When Governor Kim Reynolds announced on April 24th that hospitals would be allowed to resume elective surgeries, Iowa Specialty Hospitals & Clinics was prepared with a plan to move forward. The hospital system began working on an elective surgery re-establishment plan early on in order to resume care quickly. This planning involved many members of the care team to navigate the Governor’s safety parameters as they evolved over time.
“We knew at some point Governor Reynolds would allow hospitals to perform elective surgeries again, but we didn’t know what that would look like when we started to make our plan,” shared Ashley Recknor, Specialty Services Officer. “During the planning phase, we developed multiple scenarios we could swiftly implement when we were allowed to re-open this service.”
To resume surgeries, hospital staff will contact patients who were previously scheduled to see if they are available and wish to proceed at this time. During the call, COVID-19 screening questions will be covered, along with other normal processes such as scheduling a pre-surgery physical and lab work or gathering insurance information.
At the time of this initial call, a patient must meet the certain low-risk criteria to be eligible for surgery. The hospital’s medical executive team continues to monitor and adjust the evolving COVID-19 situation to determine the criteria requirements.
“Our goal is to make sure patients receive the same quality care they’ve come to expect from us while limiting the number of staff interactions during their time with us,” said Michael McLoughlin, MD, MS. McLoughlin has been one of the lead physicians on the overall COVID-19 team for Iowa Specialty Hospitals & Clinics.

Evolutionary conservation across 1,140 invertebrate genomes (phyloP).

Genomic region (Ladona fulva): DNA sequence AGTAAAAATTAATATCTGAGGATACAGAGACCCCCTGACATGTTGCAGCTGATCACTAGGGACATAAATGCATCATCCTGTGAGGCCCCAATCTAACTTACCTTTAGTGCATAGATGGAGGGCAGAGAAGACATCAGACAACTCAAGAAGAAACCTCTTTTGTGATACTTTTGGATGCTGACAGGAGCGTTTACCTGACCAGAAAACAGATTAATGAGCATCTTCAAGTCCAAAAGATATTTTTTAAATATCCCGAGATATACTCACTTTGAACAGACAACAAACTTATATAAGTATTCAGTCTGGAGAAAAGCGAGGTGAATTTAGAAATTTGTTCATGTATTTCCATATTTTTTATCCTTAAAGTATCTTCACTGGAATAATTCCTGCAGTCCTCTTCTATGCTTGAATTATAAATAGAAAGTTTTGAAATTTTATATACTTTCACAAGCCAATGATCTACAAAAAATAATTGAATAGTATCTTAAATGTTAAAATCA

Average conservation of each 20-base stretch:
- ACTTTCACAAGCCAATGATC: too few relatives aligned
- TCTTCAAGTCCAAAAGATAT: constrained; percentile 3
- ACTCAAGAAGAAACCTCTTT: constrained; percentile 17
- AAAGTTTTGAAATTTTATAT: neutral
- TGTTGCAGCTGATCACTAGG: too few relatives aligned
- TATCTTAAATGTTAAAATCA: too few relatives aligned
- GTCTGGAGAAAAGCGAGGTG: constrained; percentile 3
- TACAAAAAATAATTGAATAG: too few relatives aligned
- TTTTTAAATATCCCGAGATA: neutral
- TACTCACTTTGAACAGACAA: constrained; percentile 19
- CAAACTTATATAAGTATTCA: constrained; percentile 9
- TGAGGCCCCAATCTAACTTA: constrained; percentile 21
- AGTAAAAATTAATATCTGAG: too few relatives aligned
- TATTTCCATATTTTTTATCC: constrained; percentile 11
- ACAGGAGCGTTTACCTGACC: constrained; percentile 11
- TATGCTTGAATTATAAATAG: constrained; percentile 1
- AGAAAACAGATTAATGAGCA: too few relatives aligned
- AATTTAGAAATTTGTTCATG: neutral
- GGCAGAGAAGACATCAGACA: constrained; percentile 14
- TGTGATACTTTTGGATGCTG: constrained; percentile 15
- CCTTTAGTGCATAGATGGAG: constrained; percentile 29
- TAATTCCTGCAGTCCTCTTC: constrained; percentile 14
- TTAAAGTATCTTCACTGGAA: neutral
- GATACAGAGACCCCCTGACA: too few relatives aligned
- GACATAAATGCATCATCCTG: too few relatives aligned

Iowa Specialty Hospitals & Clinics is also changing some of its normal processes to limit patient interaction. Among these changes are providing a special entrance for surgery patients; ensuring the admitting nurse is also the recovery nurse; and limiting movement of the designated surgical team during the day.
The day before surgery, patients will be called to review instructions and to ensure nothing has changed in the patient’s health status. In Clarion, patients will park on main street in front of the administration offices. In Belmond, they will park in the library parking lot behind the hospital. At both facilities, the patient will enter through a designated entrance as mentioned above. Surgery patients and their support persons are encouraged to bring their own masks to wear upon arrival.
“We know several of our patients are currently staying closer to home making this an ideal time to have their surgical procedures performed. We want to do our best to meet those needs while being proactive with extra safety measures,” said Heather Hutchinson, Surgery Leader.
“The current environment has us constantly changing, and we believe this new process will maximize patient and staff safety while providing healthcare to our patients who have been waiting to have their previously scheduled surgical procedures. We will continue to monitor and make necessary changes to ensure everyone’s safety,” concluded Recknor.